tv With All Due Respect Bloomberg January 29, 2016 5:00pm-6:01pm EST
corner 242 events. rapids,ux city to city there is urgent rallying cries. >> if you stand up for me, i will stand up and fight for you as hard as i can for the next four years. >> the toy for century was not as good as the 20th center, it was a new american century. this is what we can do together. >> you send me out of here with the wind at my back and i will go a long way. >> the first time, genuine 17, i will not sit around. >> yes. we can transform this country and yes, we can reach our potential. >> if you are looking for somebody with a servant's heart with a backbone and a heart for people, i hope that you will vote for me. at 7:00 a.m. -- excuse me, go at
7:00 p.m. joe: mildly, donald trump with analysis today. child -- trump form, he said he was giving the debate for veterans. it was a huge success, raising $6 million. he had sharp words for his rivals in iowa, especially ted cruz. >> he is in second place, he got hold last night that pummeled last night. wow. and you know, they do not even mention he was from canada. when you are born in canada, you are not supposed to be running for president of the united states. ted cruz may not be a u.s. citizen, right? baby in canada. but canada does not accept
anchor babies. cruise -- cruz, is he free and clear from paying costs? and: every instinct i have everything jump -- a donald trump has is that this did not hurt him and he is entering the weekend without damage from the debate, instead a huge mama of dominance which got him where he is today, front runner for the nominee. john: with only one exception, it seems to me that all republican candidates were disoriented and weirded out by the fact that chump -- donald trump was not there. he was a suddenly gone. he was the son gone, or some other utopian law provoked. nobody took advantage in a meaningful way. appeared in-- he
iowa plenty of times, he chose to appear in new hampshire today. the part of it is, when he comes to a place he draws a crowd. he does not have to do city by city, town by town, is an extraordinary advantage he has. john: i think he overstated when he says that ted cruz got pummeled. i do not think that he severed immeasurably. i do not think that anybody gained or suffered, i mentioned bush who i thought was strong. but by seeming strong, i think that he almost seemed weak. mark: they did. it also allows jeb bush a chance to get a look at what he needs. ok, ted cruz and marco rubio have been working hard to draw contrasts with one another, but there is one thing the two sides agree on. both campaigns are downplaying caucus night, despite an uptick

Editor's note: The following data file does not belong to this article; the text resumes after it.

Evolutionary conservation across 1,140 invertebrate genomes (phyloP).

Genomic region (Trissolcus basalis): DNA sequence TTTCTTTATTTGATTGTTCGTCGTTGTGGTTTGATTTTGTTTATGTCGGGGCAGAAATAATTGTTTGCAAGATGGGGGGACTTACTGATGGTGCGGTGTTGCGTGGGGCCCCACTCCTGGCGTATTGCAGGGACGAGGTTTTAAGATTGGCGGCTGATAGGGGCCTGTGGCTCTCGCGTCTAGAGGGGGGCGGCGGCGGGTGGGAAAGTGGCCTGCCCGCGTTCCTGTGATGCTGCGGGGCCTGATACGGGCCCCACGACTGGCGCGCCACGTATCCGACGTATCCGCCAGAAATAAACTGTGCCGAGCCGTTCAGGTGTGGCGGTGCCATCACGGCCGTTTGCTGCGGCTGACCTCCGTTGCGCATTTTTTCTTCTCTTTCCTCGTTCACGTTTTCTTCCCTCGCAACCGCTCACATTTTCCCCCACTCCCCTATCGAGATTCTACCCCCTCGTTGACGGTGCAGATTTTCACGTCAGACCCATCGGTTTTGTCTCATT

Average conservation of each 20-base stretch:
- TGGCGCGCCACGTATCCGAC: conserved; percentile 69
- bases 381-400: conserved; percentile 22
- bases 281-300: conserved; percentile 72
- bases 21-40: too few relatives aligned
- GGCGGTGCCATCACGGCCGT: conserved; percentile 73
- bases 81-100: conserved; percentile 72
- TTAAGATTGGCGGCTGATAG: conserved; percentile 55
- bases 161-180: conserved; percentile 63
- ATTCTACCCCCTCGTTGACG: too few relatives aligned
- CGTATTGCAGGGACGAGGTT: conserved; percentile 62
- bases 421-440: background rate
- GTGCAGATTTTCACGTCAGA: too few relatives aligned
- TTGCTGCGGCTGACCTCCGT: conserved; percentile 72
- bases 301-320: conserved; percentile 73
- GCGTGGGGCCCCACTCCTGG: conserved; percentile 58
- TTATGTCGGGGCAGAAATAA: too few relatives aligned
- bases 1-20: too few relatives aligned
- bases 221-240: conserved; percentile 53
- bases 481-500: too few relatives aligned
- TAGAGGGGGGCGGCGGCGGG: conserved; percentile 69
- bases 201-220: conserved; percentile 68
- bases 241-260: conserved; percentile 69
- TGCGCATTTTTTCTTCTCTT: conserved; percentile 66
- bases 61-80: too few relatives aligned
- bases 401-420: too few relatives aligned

in the florida senators poles, rubio and the staff suggest they do not expect him to come in first or second on monday. ted cruz's campaign manager said he expects ted cruz to be in third. >> what do you think will happen? >> i think we will win. >> by how much? >> closer to the margin, maybe outside the margin of error. >> you expect marco rubio to be third? >> no. very close. >> four or five points? >> no. alix: that was funny. mark: you have the same situation where rubio and ted cruz are playing the same situation, do not look for a mark -- marco rubio search.
john: marco rubio is a simple one, he wants expectations to below and exceed them. he does not want anybody to think he has a chance. but takers is more complicated -- ted cruz is more competition, he has been slipping and they want to bolster their image to be in the top two to motivate supporters. mark: if you thought all the campaigns, the perception is donald trump is firm and marco rubio could be moving up and there is a question, ted cruz, is the slipping -- are they slipping? they do not want to inspire supporters. it is interesting, because now we believe that marco rubio will be third or fourth and he will be the top establishment venture into the other ones do not dispute that. and the undercard, what does marco rubio need to do on caucus night to be part of the story out of here? does a third-place finish mean
anything? john: the marco rubio people started to freak out this week when people not in their immediate orbit, the people on the outer rings, started to get excited about the possibility that he could come in second. i got out into the media and the campaign said, that is not good. do not think about that. turning to the democratic race now, as we head into the final we can before the obama administration officials said hillary clinton's home server contains 22 e-mails that included information that was top secret. in response, a clinton spokesperson said it was overclassification and blamed the situation on an agency dispute. my question is, how serious legally and politically is this new revelation? mark: legally, inputs her staff